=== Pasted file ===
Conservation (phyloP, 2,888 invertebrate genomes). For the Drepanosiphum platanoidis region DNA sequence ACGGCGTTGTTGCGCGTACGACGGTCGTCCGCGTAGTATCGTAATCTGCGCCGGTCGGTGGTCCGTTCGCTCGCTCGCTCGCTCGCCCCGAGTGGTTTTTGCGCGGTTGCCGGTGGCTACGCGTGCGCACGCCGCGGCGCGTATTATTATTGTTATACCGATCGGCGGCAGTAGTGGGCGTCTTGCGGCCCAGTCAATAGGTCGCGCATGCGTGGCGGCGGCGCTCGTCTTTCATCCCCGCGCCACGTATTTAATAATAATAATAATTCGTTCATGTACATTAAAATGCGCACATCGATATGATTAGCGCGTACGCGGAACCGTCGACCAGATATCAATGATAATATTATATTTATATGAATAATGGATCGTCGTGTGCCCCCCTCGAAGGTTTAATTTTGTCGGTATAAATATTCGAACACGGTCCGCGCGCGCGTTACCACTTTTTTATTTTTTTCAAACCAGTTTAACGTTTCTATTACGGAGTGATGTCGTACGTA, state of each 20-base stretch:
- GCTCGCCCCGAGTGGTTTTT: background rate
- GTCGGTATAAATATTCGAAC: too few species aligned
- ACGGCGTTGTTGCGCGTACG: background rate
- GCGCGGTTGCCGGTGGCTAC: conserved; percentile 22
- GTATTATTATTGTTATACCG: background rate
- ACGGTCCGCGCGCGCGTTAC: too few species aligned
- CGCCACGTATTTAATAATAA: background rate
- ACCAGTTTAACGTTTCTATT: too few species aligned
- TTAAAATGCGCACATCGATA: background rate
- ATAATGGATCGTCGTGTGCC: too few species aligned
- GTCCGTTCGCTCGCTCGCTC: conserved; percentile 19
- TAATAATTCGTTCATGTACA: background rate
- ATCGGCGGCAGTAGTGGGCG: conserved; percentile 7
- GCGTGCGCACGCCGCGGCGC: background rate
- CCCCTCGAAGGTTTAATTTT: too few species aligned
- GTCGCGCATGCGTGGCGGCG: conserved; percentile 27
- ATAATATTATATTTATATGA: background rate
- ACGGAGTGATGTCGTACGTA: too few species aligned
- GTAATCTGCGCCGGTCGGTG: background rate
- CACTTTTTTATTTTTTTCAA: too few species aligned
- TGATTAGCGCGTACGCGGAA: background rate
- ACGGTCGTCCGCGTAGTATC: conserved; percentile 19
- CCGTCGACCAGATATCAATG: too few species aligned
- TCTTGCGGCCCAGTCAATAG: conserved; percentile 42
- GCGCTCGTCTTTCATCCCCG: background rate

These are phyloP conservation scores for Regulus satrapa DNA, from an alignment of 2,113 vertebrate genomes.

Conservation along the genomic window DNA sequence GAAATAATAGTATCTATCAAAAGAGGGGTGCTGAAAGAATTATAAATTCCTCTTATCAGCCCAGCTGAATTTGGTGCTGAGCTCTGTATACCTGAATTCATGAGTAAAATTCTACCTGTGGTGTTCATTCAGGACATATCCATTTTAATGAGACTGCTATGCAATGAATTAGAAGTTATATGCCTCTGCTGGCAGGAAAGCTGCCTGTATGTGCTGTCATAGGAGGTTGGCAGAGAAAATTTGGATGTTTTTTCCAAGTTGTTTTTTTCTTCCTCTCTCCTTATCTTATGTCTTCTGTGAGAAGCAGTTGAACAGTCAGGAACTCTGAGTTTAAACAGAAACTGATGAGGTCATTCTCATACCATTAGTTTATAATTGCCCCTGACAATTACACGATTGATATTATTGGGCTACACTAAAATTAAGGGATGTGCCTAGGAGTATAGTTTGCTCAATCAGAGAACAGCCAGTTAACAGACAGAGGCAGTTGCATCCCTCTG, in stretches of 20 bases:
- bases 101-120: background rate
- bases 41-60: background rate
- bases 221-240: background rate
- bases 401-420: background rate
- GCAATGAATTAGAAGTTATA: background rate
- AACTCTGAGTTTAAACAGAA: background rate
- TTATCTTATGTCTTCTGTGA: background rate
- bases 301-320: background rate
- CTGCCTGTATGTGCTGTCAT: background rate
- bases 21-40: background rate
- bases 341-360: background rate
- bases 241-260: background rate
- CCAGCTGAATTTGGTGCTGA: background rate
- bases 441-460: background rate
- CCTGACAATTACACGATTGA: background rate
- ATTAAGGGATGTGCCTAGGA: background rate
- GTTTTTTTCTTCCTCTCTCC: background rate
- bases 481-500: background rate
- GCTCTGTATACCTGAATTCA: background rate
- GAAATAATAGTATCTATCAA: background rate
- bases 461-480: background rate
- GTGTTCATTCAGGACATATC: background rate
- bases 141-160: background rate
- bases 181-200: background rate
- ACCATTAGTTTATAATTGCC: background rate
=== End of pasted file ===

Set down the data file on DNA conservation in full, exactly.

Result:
Conservation (phyloP, 2,888 invertebrate genomes). For the Drepanosiphum platanoidis region DNA sequence ACGGCGTTGTTGCGCGTACGACGGTCGTCCGCGTAGTATCGTAATCTGCGCCGGTCGGTGGTCCGTTCGCTCGCTCGCTCGCTCGCCCCGAGTGGTTTTTGCGCGGTTGCCGGTGGCTACGCGTGCGCACGCCGCGGCGCGTATTATTATTGTTATACCGATCGGCGGCAGTAGTGGGCGTCTTGCGGCCCAGTCAATAGGTCGCGCATGCGTGGCGGCGGCGCTCGTCTTTCATCCCCGCGCCACGTATTTAATAATAATAATAATTCGTTCATGTACATTAAAATGCGCACATCGATATGATTAGCGCGTACGCGGAACCGTCGACCAGATATCAATGATAATATTATATTTATATGAATAATGGATCGTCGTGTGCCCCCCTCGAAGGTTTAATTTTGTCGGTATAAATATTCGAACACGGTCCGCGCGCGCGTTACCACTTTTTTATTTTTTTCAAACCAGTTTAACGTTTCTATTACGGAGTGATGTCGTACGTA, state of each 20-base stretch:
- GCTCGCCCCGAGTGGTTTTT: background rate
- GTCGGTATAAATATTCGAAC: too few species aligned
- ACGGCGTTGTTGCGCGTACG: background rate
- GCGCGGTTGCCGGTGGCTAC: conserved; percentile 22
- GTATTATTATTGTTATACCG: background rate
- ACGGTCCGCGCGCGCGTTAC: too few species aligned
- CGCCACGTATTTAATAATAA: background rate
- ACCAGTTTAACGTTTCTATT: too few species aligned
- TTAAAATGCGCACATCGATA: background rate
- ATAATGGATCGTCGTGTGCC: too few species aligned
- GTCCGTTCGCTCGCTCGCTC: conserved; percentile 19
- TAATAATTCGTTCATGTACA: background rate
- ATCGGCGGCAGTAGTGGGCG: conserved; percentile 7
- GCGTGCGCACGCCGCGGCGC: background rate
- CCCCTCGAAGGTTTAATTTT: too few species aligned
- GTCGCGCATGCGTGGCGGCG: conserved; percentile 27
- ATAATATTATATTTATATGA: background rate
- ACGGAGTGATGTCGTACGTA: too few species aligned
- GTAATCTGCGCCGGTCGGTG: background rate
- CACTTTTTTATTTTTTTCAA: too few species aligned
- TGATTAGCGCGTACGCGGAA: background rate
- ACGGTCGTCCGCGTAGTATC: conserved; percentile 19
- CCGTCGACCAGATATCAATG: too few species aligned
- TCTTGCGGCCCAGTCAATAG: conserved; percentile 42
- GCGCTCGTCTTTCATCCCCG: background rate

These are phyloP conservation scores for Regulus satrapa DNA, from an alignment of 2,113 vertebrate genomes.

Conservation along the genomic window DNA sequence GAAATAATAGTATCTATCAAAAGAGGGGTGCTGAAAGAATTATAAATTCCTCTTATCAGCCCAGCTGAATTTGGTGCTGAGCTCTGTATACCTGAATTCATGAGTAAAATTCTACCTGTGGTGTTCATTCAGGACATATCCATTTTAATGAGACTGCTATGCAATGAATTAGAAGTTATATGCCTCTGCTGGCAGGAAAGCTGCCTGTATGTGCTGTCATAGGAGGTTGGCAGAGAAAATTTGGATGTTTTTTCCAAGTTGTTTTTTTCTTCCTCTCTCCTTATCTTATGTCTTCTGTGAGAAGCAGTTGAACAGTCAGGAACTCTGAGTTTAAACAGAAACTGATGAGGTCATTCTCATACCATTAGTTTATAATTGCCCCTGACAATTACACGATTGATATTATTGGGCTACACTAAAATTAAGGGATGTGCCTAGGAGTATAGTTTGCTCAATCAGAGAACAGCCAGTTAACAGACAGAGGCAGTTGCATCCCTCTG, in stretches of 20 bases:
- bases 101-120: background rate
- bases 41-60: background rate
- bases 221-240: background rate
- bases 401-420: background rate
- GCAATGAATTAGAAGTTATA: background rate
- AACTCTGAGTTTAAACAGAA: background rate
- TTATCTTATGTCTTCTGTGA: background rate
- bases 301-320: background rate
- CTGCCTGTATGTGCTGTCAT: background rate
- bases 21-40: background rate
- bases 341-360: background rate
- bases 241-260: background rate
- CCAGCTGAATTTGGTGCTGA: background rate
- bases 441-460: background rate
- CCTGACAATTACACGATTGA: background rate
- ATTAAGGGATGTGCCTAGGA: background rate
- GTTTTTTTCTTCCTCTCTCC: background rate
- bases 481-500: background rate
- GCTCTGTATACCTGAATTCA: background rate
- GAAATAATAGTATCTATCAA: background rate
- bases 461-480: background rate
- GTGTTCATTCAGGACATATC: background rate
- bases 141-160: background rate
- bases 181-200: background rate
- ACCATTAGTTTATAATTGCC: background rate